Several pieces of good news to report have been building up over the past few weeks.
Some key papers have been accepted.
•Carrasco, M.F. and D.T. Blumstein. 2012. Mule deer (Odocoileus hemionus) respond to yellow-bellied marmot (Marmota flaviventris) alarm calls. Ethology. Malle was an REU fellow last summer and this paper shows that mule deer pay attention to marmot calls. I think this is really neat because it shows that animals have effects on other species through their vocalizations and the idea of interspecific communication is a topic that needs much more work.
•Olson, L.E., Blumstein, D.T., Pollinger, J.P., and R.K. Wayne. 2012. Beneficial inbreeding: yellow-bellied marmots do not discriminate against mating with relatives. Molecular Ecology. This is the final chapter from Lucretia's dissertation that surprisingly shows that male marmots do better NOT trying to avoid inbreeding with close relatives.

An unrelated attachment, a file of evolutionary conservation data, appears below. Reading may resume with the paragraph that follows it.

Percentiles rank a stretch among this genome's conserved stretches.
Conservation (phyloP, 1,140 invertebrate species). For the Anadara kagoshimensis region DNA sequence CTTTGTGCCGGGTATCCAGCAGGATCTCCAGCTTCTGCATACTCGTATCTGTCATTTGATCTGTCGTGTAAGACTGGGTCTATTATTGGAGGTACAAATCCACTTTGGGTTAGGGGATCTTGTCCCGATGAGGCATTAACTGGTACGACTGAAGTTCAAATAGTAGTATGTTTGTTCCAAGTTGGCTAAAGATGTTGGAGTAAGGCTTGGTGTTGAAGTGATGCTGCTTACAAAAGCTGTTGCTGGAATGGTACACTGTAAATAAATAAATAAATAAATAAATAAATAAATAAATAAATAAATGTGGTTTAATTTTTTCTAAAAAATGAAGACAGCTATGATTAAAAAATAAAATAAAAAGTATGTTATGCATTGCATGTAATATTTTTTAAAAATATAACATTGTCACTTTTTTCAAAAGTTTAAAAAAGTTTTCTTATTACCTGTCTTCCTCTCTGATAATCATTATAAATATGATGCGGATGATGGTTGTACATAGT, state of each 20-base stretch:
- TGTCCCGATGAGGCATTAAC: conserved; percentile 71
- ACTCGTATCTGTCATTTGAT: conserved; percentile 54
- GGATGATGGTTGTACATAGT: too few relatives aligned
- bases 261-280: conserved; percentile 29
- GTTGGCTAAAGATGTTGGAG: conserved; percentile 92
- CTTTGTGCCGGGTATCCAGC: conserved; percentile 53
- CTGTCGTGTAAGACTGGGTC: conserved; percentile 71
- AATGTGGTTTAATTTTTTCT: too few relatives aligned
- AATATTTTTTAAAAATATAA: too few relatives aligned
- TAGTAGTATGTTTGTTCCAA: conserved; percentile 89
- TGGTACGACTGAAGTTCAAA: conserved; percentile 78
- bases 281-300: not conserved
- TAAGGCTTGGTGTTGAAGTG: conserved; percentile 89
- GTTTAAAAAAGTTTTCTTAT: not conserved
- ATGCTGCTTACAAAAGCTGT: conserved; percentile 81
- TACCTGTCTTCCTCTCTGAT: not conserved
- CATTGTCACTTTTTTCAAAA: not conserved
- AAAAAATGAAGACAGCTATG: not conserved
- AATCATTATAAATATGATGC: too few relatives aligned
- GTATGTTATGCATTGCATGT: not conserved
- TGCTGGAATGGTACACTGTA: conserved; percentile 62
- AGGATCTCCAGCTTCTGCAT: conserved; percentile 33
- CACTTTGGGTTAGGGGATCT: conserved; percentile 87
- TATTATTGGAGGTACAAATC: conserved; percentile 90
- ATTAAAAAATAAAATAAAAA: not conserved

•Pollard, K.A., and D.T. Blumstein. 2012. Evolving communicative complexity: insights from rodents and beyond. Philosophical Transactions of the Royal Society. Kim and I have been continuing our thoughts about how complex communication evolves and this paper stems from a symposium talk that we gave at the animal behavior society meetings this past summer.
•Matt passed his oral qualifying exam.
•We've also (thanks to Jenn's leadership and a lot of work on Rachel's part) just extracted all of our 2011 cort samples and are in the process of sending them off for a radioimmunoassay.
So, some good news all around.